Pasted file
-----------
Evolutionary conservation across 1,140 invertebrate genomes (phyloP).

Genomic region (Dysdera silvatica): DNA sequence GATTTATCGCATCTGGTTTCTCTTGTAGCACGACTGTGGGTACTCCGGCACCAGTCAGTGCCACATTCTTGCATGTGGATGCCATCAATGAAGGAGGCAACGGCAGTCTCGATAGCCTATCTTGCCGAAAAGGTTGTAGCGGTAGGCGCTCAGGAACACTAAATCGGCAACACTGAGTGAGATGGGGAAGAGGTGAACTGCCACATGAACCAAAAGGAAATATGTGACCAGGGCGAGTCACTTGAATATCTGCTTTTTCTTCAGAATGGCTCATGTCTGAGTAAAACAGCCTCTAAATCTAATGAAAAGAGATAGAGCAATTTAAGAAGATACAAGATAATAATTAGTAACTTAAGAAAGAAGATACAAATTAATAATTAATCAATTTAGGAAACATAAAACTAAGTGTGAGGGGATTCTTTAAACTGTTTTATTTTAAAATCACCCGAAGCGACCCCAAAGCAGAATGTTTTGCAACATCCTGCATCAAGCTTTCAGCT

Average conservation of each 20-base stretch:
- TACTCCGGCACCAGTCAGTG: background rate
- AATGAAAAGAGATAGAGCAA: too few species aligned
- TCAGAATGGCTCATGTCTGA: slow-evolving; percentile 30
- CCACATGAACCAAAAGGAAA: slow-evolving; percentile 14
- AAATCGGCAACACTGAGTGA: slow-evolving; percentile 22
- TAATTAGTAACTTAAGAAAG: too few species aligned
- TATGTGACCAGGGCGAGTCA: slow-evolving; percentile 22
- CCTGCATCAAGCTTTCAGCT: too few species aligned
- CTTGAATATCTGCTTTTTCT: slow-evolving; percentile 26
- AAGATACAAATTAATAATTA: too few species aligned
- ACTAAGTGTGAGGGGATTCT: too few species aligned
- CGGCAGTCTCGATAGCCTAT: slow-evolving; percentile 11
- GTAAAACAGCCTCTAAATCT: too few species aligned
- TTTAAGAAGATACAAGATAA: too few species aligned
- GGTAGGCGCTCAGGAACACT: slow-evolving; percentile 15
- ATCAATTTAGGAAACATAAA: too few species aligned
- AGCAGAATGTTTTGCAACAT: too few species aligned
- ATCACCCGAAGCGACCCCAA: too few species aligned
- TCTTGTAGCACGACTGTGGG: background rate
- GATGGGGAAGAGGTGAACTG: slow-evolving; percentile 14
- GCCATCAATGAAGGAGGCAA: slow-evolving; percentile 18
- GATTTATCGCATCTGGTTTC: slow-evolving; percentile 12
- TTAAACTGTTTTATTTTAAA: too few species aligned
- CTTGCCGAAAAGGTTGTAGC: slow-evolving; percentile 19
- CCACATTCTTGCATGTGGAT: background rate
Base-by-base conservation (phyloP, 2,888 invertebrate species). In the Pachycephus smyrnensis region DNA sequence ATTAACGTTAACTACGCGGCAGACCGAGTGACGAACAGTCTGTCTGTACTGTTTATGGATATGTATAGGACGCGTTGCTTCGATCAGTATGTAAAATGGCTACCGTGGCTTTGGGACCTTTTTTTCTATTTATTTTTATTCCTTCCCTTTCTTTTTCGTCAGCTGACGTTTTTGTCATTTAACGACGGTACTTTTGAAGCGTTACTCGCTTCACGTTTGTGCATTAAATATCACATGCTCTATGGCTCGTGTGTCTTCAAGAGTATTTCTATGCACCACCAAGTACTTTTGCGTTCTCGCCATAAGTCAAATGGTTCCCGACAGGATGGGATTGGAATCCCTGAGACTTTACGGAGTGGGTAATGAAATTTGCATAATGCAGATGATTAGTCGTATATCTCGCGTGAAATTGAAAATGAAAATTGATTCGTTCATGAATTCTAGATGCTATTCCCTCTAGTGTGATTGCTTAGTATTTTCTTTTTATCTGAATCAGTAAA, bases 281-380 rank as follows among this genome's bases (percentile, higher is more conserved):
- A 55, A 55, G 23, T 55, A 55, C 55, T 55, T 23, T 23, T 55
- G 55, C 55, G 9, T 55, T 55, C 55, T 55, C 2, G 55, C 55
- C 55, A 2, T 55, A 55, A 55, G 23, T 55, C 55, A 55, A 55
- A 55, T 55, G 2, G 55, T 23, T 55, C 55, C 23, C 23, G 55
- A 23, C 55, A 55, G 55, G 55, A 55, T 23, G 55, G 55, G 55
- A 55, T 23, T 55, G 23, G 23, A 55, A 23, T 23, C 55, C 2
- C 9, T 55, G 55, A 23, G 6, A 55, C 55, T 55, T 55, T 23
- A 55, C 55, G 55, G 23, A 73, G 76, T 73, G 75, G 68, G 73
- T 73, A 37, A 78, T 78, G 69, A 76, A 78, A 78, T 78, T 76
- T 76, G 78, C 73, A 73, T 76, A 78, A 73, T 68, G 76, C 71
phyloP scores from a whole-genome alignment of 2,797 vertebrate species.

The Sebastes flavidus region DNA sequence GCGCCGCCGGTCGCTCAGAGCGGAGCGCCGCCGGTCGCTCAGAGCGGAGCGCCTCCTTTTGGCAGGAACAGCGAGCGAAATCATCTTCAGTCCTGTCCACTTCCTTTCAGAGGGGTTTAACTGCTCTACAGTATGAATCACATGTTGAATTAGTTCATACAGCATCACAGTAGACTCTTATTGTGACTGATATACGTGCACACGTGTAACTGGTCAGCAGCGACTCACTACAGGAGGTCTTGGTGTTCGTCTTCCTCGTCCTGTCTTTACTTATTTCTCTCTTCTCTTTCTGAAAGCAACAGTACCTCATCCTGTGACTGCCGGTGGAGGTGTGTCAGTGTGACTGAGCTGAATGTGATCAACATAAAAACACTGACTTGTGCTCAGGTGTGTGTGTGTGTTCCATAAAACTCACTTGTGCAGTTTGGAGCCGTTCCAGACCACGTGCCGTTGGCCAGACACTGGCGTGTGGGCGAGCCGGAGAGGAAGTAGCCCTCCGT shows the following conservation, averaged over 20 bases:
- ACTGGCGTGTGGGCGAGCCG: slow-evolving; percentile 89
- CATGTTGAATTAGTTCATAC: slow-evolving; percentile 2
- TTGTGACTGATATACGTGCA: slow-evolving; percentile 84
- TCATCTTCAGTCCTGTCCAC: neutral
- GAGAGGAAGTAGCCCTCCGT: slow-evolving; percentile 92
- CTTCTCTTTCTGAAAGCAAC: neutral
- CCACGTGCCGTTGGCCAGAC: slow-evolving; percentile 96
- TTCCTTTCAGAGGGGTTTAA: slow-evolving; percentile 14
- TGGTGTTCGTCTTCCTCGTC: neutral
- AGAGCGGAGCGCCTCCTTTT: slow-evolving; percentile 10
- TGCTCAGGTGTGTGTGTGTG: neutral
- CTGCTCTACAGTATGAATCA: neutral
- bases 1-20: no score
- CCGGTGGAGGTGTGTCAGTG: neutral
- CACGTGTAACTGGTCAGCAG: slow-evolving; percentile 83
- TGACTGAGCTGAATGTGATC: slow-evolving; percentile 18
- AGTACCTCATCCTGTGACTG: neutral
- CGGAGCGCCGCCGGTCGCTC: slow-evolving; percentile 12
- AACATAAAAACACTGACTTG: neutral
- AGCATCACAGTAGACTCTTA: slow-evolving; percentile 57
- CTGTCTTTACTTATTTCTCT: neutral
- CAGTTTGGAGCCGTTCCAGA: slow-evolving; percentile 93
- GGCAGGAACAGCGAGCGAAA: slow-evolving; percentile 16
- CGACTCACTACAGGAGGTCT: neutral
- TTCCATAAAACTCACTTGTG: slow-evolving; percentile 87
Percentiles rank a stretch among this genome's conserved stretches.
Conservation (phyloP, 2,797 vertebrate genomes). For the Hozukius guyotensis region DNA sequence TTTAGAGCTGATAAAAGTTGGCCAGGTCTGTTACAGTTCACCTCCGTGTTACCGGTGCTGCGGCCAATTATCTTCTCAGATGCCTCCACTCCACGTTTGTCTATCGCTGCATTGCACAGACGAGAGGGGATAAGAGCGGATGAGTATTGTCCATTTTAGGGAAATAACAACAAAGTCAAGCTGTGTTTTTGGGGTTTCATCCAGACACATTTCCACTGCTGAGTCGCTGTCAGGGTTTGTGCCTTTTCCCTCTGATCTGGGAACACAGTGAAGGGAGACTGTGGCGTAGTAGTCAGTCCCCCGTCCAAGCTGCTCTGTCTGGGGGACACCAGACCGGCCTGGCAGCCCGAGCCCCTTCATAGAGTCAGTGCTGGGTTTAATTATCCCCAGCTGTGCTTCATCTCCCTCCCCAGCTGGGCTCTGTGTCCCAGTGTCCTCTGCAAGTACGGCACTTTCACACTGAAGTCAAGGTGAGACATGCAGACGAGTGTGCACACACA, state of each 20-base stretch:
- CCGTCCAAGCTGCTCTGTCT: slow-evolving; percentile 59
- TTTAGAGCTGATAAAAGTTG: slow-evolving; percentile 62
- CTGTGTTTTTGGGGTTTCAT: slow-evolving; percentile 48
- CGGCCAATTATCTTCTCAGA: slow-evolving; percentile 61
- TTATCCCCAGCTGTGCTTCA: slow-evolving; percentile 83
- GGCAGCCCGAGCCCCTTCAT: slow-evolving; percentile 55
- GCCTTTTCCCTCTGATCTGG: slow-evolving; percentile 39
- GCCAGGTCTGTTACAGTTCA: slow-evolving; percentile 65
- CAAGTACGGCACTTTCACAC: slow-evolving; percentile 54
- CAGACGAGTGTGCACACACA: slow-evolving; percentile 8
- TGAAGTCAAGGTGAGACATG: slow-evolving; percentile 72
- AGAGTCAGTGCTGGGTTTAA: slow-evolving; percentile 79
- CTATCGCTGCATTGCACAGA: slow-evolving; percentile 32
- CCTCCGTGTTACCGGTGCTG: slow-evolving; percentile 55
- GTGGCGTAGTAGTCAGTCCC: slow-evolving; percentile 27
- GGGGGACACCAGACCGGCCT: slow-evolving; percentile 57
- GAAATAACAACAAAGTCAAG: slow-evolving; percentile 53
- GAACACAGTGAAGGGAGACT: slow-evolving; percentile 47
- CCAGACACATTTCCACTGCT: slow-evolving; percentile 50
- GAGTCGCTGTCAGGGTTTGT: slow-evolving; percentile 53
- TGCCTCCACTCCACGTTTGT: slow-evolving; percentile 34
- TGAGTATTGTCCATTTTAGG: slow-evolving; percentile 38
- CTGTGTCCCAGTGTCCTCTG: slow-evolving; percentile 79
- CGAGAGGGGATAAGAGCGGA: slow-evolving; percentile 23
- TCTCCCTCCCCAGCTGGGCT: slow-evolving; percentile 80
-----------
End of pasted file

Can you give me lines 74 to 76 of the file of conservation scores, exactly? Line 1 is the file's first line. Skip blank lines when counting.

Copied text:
- GGCAGCCCGAGCCCCTTCAT: slow-evolving; percentile 55
- GCCTTTTCCCTCTGATCTGG: slow-evolving; percentile 39
- GCCAGGTCTGTTACAGTTCA: slow-evolving; percentile 65